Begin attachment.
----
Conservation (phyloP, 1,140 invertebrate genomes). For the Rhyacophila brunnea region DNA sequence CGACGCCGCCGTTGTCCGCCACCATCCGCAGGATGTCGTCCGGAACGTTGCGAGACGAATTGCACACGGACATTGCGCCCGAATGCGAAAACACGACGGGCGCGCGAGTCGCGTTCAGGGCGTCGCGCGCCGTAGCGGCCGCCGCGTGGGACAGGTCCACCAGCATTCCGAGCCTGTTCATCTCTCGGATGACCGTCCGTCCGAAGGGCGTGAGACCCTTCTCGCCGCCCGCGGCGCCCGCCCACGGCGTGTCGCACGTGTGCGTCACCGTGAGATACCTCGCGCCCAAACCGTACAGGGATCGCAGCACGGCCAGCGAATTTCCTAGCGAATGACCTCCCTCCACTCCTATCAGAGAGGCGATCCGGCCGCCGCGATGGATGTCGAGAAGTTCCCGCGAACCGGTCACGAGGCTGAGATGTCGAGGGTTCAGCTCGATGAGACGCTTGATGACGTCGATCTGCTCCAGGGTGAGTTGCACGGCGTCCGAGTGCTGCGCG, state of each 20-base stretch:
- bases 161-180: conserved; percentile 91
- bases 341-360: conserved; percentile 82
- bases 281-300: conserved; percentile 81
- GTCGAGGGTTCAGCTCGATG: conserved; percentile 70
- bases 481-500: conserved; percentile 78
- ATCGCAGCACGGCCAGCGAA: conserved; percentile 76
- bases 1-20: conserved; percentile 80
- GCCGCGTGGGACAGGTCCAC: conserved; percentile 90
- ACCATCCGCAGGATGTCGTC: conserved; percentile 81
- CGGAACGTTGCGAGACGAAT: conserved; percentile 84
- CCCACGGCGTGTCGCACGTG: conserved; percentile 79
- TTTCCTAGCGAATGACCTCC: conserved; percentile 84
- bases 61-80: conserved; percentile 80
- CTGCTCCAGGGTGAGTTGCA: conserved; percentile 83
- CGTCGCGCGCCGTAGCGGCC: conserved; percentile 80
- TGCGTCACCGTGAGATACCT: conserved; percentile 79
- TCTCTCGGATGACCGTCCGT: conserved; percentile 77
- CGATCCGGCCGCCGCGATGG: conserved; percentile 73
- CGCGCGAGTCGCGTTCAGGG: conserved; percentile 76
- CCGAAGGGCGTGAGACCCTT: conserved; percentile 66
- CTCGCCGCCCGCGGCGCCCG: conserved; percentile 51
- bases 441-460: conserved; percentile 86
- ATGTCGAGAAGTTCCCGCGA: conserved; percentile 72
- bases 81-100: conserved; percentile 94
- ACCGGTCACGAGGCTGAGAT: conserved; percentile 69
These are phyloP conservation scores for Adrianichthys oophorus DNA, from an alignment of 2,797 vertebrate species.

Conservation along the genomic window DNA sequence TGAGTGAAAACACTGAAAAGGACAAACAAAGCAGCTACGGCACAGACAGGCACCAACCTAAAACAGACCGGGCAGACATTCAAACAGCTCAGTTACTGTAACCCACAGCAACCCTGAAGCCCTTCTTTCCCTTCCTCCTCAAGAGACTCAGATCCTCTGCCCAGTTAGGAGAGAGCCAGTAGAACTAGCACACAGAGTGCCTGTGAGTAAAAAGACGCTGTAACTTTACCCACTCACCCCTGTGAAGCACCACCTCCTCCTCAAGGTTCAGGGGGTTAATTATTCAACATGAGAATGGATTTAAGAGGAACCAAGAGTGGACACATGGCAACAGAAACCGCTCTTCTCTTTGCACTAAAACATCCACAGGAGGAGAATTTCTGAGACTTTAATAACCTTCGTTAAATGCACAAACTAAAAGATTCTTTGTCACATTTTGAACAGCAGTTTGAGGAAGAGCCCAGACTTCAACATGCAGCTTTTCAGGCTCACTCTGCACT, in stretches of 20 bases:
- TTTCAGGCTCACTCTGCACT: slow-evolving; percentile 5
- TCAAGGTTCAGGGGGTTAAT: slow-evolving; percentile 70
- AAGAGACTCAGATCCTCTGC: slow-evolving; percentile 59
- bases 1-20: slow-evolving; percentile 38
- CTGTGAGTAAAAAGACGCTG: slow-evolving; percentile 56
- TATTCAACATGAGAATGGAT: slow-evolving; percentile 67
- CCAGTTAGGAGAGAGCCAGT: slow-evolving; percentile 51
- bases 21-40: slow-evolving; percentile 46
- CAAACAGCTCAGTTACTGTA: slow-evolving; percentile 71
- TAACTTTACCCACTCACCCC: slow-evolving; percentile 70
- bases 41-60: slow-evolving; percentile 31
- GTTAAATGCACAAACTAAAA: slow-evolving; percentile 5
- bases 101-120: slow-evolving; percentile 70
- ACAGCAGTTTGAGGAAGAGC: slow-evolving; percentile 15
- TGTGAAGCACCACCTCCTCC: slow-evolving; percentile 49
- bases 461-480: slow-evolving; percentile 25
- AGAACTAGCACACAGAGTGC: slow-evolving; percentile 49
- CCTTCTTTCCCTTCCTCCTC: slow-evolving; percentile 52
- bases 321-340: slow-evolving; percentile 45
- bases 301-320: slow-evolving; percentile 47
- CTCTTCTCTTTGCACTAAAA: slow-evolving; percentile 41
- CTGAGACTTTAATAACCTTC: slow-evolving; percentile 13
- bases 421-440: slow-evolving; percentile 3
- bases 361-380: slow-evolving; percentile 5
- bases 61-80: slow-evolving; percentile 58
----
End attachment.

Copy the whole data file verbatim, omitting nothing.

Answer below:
Conservation (phyloP, 1,140 invertebrate genomes). For the Rhyacophila brunnea region DNA sequence CGACGCCGCCGTTGTCCGCCACCATCCGCAGGATGTCGTCCGGAACGTTGCGAGACGAATTGCACACGGACATTGCGCCCGAATGCGAAAACACGACGGGCGCGCGAGTCGCGTTCAGGGCGTCGCGCGCCGTAGCGGCCGCCGCGTGGGACAGGTCCACCAGCATTCCGAGCCTGTTCATCTCTCGGATGACCGTCCGTCCGAAGGGCGTGAGACCCTTCTCGCCGCCCGCGGCGCCCGCCCACGGCGTGTCGCACGTGTGCGTCACCGTGAGATACCTCGCGCCCAAACCGTACAGGGATCGCAGCACGGCCAGCGAATTTCCTAGCGAATGACCTCCCTCCACTCCTATCAGAGAGGCGATCCGGCCGCCGCGATGGATGTCGAGAAGTTCCCGCGAACCGGTCACGAGGCTGAGATGTCGAGGGTTCAGCTCGATGAGACGCTTGATGACGTCGATCTGCTCCAGGGTGAGTTGCACGGCGTCCGAGTGCTGCGCG, state of each 20-base stretch:
- bases 161-180: conserved; percentile 91
- bases 341-360: conserved; percentile 82
- bases 281-300: conserved; percentile 81
- GTCGAGGGTTCAGCTCGATG: conserved; percentile 70
- bases 481-500: conserved; percentile 78
- ATCGCAGCACGGCCAGCGAA: conserved; percentile 76
- bases 1-20: conserved; percentile 80
- GCCGCGTGGGACAGGTCCAC: conserved; percentile 90
- ACCATCCGCAGGATGTCGTC: conserved; percentile 81
- CGGAACGTTGCGAGACGAAT: conserved; percentile 84
- CCCACGGCGTGTCGCACGTG: conserved; percentile 79
- TTTCCTAGCGAATGACCTCC: conserved; percentile 84
- bases 61-80: conserved; percentile 80
- CTGCTCCAGGGTGAGTTGCA: conserved; percentile 83
- CGTCGCGCGCCGTAGCGGCC: conserved; percentile 80
- TGCGTCACCGTGAGATACCT: conserved; percentile 79
- TCTCTCGGATGACCGTCCGT: conserved; percentile 77
- CGATCCGGCCGCCGCGATGG: conserved; percentile 73
- CGCGCGAGTCGCGTTCAGGG: conserved; percentile 76
- CCGAAGGGCGTGAGACCCTT: conserved; percentile 66
- CTCGCCGCCCGCGGCGCCCG: conserved; percentile 51
- bases 441-460: conserved; percentile 86
- ATGTCGAGAAGTTCCCGCGA: conserved; percentile 72
- bases 81-100: conserved; percentile 94
- ACCGGTCACGAGGCTGAGAT: conserved; percentile 69
These are phyloP conservation scores for Adrianichthys oophorus DNA, from an alignment of 2,797 vertebrate species.

Conservation along the genomic window DNA sequence TGAGTGAAAACACTGAAAAGGACAAACAAAGCAGCTACGGCACAGACAGGCACCAACCTAAAACAGACCGGGCAGACATTCAAACAGCTCAGTTACTGTAACCCACAGCAACCCTGAAGCCCTTCTTTCCCTTCCTCCTCAAGAGACTCAGATCCTCTGCCCAGTTAGGAGAGAGCCAGTAGAACTAGCACACAGAGTGCCTGTGAGTAAAAAGACGCTGTAACTTTACCCACTCACCCCTGTGAAGCACCACCTCCTCCTCAAGGTTCAGGGGGTTAATTATTCAACATGAGAATGGATTTAAGAGGAACCAAGAGTGGACACATGGCAACAGAAACCGCTCTTCTCTTTGCACTAAAACATCCACAGGAGGAGAATTTCTGAGACTTTAATAACCTTCGTTAAATGCACAAACTAAAAGATTCTTTGTCACATTTTGAACAGCAGTTTGAGGAAGAGCCCAGACTTCAACATGCAGCTTTTCAGGCTCACTCTGCACT, in stretches of 20 bases:
- TTTCAGGCTCACTCTGCACT: slow-evolving; percentile 5
- TCAAGGTTCAGGGGGTTAAT: slow-evolving; percentile 70
- AAGAGACTCAGATCCTCTGC: slow-evolving; percentile 59
- bases 1-20: slow-evolving; percentile 38
- CTGTGAGTAAAAAGACGCTG: slow-evolving; percentile 56
- TATTCAACATGAGAATGGAT: slow-evolving; percentile 67
- CCAGTTAGGAGAGAGCCAGT: slow-evolving; percentile 51
- bases 21-40: slow-evolving; percentile 46
- CAAACAGCTCAGTTACTGTA: slow-evolving; percentile 71
- TAACTTTACCCACTCACCCC: slow-evolving; percentile 70
- bases 41-60: slow-evolving; percentile 31
- GTTAAATGCACAAACTAAAA: slow-evolving; percentile 5
- bases 101-120: slow-evolving; percentile 70
- ACAGCAGTTTGAGGAAGAGC: slow-evolving; percentile 15
- TGTGAAGCACCACCTCCTCC: slow-evolving; percentile 49
- bases 461-480: slow-evolving; percentile 25
- AGAACTAGCACACAGAGTGC: slow-evolving; percentile 49
- CCTTCTTTCCCTTCCTCCTC: slow-evolving; percentile 52
- bases 321-340: slow-evolving; percentile 45
- bases 301-320: slow-evolving; percentile 47
- CTCTTCTCTTTGCACTAAAA: slow-evolving; percentile 41
- CTGAGACTTTAATAACCTTC: slow-evolving; percentile 13
- bases 421-440: slow-evolving; percentile 3
- bases 361-380: slow-evolving; percentile 5
- bases 61-80: slow-evolving; percentile 58